The US State Department calls the purchase of Obama's books "standard practice," but critics call it "inappropriate."
Deficit hawks and watchdog groups see Thursday's demise of an omnibus spending bill in the Senate as a turning point. A critical mass of lawmakers, they say, are committed to an earmark ban.
Senate majority leader Harry Reid wants to take up a slew of important issues after the tax deal is passed – from a $1.2 trillion budget bill to a repeal of 'don't ask, don't tell.'
In many ways, the Republicans' voluntary two-year earmark ban is limited in scope. But it's already undermining Congress's spending 'cardinals' and changing how lobbyists lobby Capitol Hill.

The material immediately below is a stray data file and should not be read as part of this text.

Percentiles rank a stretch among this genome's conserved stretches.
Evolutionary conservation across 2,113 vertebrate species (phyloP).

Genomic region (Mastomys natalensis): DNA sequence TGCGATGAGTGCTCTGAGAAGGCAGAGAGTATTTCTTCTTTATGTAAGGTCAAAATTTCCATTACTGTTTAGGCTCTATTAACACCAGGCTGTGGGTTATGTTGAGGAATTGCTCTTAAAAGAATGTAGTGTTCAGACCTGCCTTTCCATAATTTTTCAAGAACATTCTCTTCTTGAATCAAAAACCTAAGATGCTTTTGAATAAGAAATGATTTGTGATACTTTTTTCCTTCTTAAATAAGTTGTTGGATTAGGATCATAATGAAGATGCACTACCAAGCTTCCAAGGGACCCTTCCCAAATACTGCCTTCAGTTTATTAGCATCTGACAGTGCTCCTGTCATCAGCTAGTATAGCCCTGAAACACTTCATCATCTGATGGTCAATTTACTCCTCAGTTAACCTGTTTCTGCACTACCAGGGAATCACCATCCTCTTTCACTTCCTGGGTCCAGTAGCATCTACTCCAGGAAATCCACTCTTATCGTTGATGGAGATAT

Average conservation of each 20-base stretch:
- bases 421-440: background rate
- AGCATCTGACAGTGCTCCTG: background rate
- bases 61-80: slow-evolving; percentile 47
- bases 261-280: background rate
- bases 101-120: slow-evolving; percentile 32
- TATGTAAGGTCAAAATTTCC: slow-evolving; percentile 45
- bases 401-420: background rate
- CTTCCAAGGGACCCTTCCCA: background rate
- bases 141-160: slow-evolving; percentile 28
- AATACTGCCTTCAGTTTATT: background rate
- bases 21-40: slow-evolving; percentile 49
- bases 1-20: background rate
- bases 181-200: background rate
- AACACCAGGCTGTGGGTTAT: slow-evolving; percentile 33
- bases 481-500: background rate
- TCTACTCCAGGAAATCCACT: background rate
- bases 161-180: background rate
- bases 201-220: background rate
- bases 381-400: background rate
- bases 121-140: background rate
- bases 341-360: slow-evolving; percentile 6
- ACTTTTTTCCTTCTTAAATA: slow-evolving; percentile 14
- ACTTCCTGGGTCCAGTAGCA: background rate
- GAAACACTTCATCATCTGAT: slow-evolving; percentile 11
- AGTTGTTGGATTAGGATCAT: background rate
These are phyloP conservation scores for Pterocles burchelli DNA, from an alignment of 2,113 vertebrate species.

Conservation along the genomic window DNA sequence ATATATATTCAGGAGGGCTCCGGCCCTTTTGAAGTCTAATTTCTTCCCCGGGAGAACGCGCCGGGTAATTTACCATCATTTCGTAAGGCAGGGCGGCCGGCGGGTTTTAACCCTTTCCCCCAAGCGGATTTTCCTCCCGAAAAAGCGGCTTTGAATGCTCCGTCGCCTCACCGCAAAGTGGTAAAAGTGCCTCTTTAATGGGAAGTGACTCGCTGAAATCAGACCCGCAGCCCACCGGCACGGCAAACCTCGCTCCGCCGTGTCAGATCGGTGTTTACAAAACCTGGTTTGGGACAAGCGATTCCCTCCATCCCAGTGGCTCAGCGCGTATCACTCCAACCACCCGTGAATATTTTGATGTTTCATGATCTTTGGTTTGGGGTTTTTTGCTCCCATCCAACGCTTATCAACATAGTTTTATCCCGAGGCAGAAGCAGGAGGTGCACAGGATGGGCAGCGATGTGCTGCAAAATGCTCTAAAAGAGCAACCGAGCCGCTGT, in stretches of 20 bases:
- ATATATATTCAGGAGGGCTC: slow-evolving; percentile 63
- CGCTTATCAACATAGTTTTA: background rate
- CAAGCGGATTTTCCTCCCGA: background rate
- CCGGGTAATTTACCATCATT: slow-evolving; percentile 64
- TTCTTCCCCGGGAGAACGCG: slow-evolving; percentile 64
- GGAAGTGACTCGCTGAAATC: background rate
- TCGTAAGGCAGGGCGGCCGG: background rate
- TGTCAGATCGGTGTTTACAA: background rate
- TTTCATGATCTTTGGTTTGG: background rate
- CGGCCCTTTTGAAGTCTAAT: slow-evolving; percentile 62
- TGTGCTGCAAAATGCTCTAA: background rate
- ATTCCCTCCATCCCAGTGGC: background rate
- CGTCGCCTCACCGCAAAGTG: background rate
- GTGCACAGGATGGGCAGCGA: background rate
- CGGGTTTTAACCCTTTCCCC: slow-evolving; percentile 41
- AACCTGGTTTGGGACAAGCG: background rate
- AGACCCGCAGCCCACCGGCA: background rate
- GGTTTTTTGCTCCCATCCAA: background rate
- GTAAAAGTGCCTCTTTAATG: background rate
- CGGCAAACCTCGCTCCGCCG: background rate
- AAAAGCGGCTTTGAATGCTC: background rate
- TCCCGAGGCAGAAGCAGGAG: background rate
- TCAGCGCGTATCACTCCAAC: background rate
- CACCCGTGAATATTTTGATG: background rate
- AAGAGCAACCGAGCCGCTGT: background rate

Earmarks have been abandoned by most congressional Republicans, pushed by results from the midterm elections. Senate Democrats will have a difficult time supporting earmarks, both now in the lame duck session and next year.
Senate Republicans decide to swear off earmarks. Now, they will try to persuade the Democrats to do the same. But many Democrats – and some Republicans, too – are wary.
Pressure from tea party-backed Republican freshmen senators led Senate minority leader Mitch McConnell to reverse course: He said Monday he would back an earmark ban.
New York City Mayor Michael Bloomberg (l.) and Rep. Joe Sestak (D) of Pennsylvania, take questions during a news conference in Philadelphia, Penn., on Aug. 17. Bloomberg endorsed Sestak in his bid to fill Sen. Arlen Specter's Senate seat.
With the federal deficit at $1.5 trillion, some voters are balking at politicians who tout a record of securing ‘pork barrel’ projects.